Our study showed slightly increased changes in left ventricular internal diameter in ART-naive HIV-infected patients, suggesting that HIV can cause initial changes in the cardiac structure, including an increase in LVM . Increased LVM is associated with increased all-cause mortality in both individuals without HIV infection and children with AIDS [11, 12]. Our findings also suggested that the rate of abnormal left ventricular diastolic function was significantly higher in ART-naive HIV-infected patients than in the general population and that the occurrence of LVDD was independently associated with age, BMI, and CD4 + T lymphocyte count.
HIV infection can lead to dyslipidemia, and our study showed that ART-naïve HIV-infected patients had significantly lower HDL-C and TC and higher TG levels, consistent with the results reported in previous papers [13, 14]. The redistribution of visceral adipose tissue after HIV infection, and the development of dyslipidemia are associated with peripheral fat loss and trunk fat accumulation [15, 16]. HIV infection is associated with lipid metabolism disorders, and patients with HIV show reduced levels of HDL-C before ART. HDL-C transports cholesterol from the vascular wall to the liver for catabolism and exerts an anti-atherosclerotic effect. Decreased HDL-C levels are an independent risk factor for CVD. HDL-C levels in HIV-infected patients increased significantly after ART as HIV viral load decreased and CD4 + T lymphocyte count increased. Since high HDL is a protective factor for CVD, effective ART may reduce the risk of CVD, which suggests the need for early ART.
HIV infection is an independent risk factor for heart failure, and viral replication is associated with a high risk of heart failure. In a cohort study, involving 2,391 and 6,095 patients with and without HIV infection, 97 HIV infected patients (4.1%) developed heart failure during a mean follow-up period of 7.3 years . The most commonly used clinical evaluation markers, LVEF and LVFS, were used to assess cardiac systolic function in our study. The results showed no significant difference between LVEF and LVFS in HIV-infected patients and controls, indicating no significant change in systolic function in HIV-infected patients, consistent with previous studies [18, 19]. Two of the 105 (1.9%) HIV-infected patients in our study had abnormal cardiac systolic function. The low incidence of heart failure in our study may be related to the cross-sectional study design and no long-term follow-up.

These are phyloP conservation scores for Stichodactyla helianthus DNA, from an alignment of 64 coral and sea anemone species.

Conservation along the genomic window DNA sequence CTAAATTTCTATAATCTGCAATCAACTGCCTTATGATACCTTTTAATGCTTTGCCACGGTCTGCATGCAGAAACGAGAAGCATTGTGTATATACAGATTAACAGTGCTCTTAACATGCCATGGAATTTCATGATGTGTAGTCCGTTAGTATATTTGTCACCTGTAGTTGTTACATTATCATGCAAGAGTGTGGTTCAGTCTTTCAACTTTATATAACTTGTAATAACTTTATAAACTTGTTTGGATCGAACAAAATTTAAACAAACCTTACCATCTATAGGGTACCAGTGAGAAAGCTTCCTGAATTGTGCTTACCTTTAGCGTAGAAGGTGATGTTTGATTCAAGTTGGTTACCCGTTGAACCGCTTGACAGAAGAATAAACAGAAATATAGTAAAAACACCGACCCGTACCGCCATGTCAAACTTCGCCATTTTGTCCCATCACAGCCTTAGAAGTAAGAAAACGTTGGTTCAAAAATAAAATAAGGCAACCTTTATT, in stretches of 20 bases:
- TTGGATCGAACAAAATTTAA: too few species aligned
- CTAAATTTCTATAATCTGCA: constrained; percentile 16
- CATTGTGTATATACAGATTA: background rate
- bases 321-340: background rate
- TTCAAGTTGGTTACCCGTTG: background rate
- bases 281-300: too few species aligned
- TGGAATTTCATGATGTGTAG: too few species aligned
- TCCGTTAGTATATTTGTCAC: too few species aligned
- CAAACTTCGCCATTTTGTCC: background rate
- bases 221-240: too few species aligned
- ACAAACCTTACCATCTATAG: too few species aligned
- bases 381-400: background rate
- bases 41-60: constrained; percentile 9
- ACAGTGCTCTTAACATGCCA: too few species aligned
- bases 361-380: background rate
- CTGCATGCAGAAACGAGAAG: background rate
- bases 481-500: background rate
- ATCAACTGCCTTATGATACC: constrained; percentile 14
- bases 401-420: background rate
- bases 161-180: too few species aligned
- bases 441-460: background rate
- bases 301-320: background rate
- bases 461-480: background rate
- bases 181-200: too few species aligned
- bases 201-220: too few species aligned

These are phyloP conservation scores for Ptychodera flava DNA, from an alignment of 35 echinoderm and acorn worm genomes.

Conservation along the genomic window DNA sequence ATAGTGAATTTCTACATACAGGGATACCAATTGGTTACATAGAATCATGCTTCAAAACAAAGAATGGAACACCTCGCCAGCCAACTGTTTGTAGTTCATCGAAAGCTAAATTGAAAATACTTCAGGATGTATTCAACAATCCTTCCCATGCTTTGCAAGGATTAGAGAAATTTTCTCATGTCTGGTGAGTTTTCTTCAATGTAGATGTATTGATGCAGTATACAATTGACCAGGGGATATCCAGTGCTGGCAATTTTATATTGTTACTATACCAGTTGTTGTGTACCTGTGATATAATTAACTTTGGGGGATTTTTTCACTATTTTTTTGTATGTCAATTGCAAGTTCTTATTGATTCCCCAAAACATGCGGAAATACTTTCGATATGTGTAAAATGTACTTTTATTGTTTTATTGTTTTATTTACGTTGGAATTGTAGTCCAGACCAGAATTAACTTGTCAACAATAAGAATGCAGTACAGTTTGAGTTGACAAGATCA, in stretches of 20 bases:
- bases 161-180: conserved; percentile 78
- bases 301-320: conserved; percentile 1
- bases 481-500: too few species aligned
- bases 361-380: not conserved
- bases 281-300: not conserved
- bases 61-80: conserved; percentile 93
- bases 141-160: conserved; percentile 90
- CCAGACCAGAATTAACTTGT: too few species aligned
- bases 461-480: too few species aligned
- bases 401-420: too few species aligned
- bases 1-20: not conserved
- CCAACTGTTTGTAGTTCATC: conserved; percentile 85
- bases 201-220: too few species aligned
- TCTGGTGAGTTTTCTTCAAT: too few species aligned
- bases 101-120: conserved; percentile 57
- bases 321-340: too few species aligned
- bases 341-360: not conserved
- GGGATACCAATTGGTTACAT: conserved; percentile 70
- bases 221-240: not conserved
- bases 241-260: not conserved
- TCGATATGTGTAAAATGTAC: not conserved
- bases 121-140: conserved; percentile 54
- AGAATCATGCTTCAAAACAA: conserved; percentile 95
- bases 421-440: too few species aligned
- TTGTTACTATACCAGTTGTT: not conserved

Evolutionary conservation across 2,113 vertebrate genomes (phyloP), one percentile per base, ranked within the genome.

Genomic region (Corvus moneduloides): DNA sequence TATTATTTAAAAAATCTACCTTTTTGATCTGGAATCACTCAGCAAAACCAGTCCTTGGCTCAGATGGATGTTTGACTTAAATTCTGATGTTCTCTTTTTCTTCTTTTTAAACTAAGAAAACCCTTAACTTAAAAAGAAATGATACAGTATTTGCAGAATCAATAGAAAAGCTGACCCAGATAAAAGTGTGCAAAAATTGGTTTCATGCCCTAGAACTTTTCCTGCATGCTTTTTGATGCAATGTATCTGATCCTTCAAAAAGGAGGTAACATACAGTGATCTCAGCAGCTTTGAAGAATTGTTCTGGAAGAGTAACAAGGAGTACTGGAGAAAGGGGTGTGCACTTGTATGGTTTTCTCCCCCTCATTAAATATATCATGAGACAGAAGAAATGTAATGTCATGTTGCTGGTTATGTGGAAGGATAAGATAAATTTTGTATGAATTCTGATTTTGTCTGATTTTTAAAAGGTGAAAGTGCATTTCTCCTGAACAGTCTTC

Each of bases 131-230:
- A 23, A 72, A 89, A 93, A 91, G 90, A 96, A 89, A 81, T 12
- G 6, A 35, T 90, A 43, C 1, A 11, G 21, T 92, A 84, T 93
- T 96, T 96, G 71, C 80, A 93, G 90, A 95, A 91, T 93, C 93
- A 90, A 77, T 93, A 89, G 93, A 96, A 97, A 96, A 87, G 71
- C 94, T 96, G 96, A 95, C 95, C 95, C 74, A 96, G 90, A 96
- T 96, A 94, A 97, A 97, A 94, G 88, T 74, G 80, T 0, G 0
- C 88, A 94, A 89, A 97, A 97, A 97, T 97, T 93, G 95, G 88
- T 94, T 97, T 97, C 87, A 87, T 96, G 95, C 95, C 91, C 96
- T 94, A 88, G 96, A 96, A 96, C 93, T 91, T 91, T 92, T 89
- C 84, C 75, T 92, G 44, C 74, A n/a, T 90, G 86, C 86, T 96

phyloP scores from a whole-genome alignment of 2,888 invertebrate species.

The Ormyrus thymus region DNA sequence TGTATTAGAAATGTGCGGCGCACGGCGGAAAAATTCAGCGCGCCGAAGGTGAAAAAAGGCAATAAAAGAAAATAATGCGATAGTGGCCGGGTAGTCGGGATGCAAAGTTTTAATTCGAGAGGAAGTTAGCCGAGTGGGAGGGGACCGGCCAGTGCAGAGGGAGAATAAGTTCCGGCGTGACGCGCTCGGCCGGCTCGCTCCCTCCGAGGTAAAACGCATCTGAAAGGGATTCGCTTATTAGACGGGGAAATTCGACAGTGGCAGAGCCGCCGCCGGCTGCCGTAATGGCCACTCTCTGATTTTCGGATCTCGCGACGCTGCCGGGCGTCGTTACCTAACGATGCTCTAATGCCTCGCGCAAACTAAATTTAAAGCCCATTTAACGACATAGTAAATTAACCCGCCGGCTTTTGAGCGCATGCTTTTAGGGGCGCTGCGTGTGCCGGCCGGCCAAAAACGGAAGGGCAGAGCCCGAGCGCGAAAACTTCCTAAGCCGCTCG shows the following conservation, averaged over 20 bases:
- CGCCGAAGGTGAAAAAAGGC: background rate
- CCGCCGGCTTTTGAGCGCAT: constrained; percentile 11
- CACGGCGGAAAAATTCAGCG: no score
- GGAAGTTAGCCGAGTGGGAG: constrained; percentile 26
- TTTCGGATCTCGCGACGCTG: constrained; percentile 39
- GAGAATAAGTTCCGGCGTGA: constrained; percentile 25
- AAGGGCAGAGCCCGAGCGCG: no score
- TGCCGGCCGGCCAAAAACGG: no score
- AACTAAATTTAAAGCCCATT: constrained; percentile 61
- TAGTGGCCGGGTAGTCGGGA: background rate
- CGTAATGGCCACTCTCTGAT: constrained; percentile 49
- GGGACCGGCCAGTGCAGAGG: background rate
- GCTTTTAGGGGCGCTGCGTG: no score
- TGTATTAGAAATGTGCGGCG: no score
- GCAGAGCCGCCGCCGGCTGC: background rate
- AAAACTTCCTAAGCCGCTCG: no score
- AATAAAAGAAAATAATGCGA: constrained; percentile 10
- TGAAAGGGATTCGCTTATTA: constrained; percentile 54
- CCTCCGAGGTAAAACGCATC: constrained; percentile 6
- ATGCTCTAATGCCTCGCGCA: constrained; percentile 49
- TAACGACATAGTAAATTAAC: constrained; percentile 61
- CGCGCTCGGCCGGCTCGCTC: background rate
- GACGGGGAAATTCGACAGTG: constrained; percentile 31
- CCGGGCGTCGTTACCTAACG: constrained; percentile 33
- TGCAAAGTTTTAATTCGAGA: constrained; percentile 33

The results of our study showed that the E/A ratio, septal e' velocity, and DT were significantly lower in HIV-infected patients than in healthy controls, indicating that left ventricular diastolic function is reduced in ART-naïve HIV-infected patients compared to healthy individuals. The main causes of ventricular dysfunction in HIV-infected patients are: direct myocardial damage by HIV, autoimmune damage, damage to the myocardium by increased bioactive substances, and damage to myocardial function due to opportunistic infections [20, 21]. The prevalence of LVDD in HIV-infected patients in our study was 59.0%, which was significantly higher than the 22.5% in the control group. Previous studies have reported a decrease in left ventricular diastolic function in 85.7% of 49 HIV-infected patients . The prevalence of LVDD in our study was lower than that in previous studies, which may be related to the fact that all patients in our study had new-onset HIV infection, were infected with the virus for a short period of time, and had no serious complications. Both HIV and the related immune activation and inflammatory responses can increase the risk of abnormal cardiac diastolic function in HIV-infected patients [23, 24]. Cardiac steatosis and myocardial fibrosis may be the bases of increased cardiac dysfunction and CVD morbidity and mortality in HIV infected patients [25, 26].
Risk factors for HIV-comorbid CVD include traditional CVD risk factors, ART-related metabolic disorders, and chronic immune activation and inflammation associated with HIV infection [27, 28]. In the multivariate regression analysis, in addition to the traditional factors of increased age and increased BMI, decreased CD4 cell count was an independent risk factor for LVDD in ART-naïve HIV-infected patients. CD4 cells are often destroyed in large numbers as target cells for HIV infection, causing severe defects in human immune function. The main change in AIDS is a progressive decrease in CD4 cell count until failure, which can destroy the immune system of the patient . The results of our study showed that the involvement of cardiac function in ART-naïve HIV-infected patients was positively correlated with the severity of CD4 cell damage, and the more severe the immune system damage, the more severe was the cardiac involvement. The lower the number of CD4 + cells, the greater the risk of developing LVDD, which is a predictor of further increase in the CVD risk as HIV disease progresses. Antiviral therapy is effective in controlling viral replication and reducing HIV-associated inflammation. Although the benefit of ART on cardiac function has not been demonstrated, previous studies have shown no significant deterioration in diastolic function in HIV-infected patients after ART [18, 30]. To effectively reduce cardiac involvement in HIV-infected patients, we recommend regular assessment of cardiac function and reminder to patients to maintain good lifestyle habits for uncontrollable factors, such as age and BMI; and that ART should be initiated as early as possible for controllable factors, such as CD4 cell count, thus reducing the occurrence of cardiovascular events in HIV-infected patients.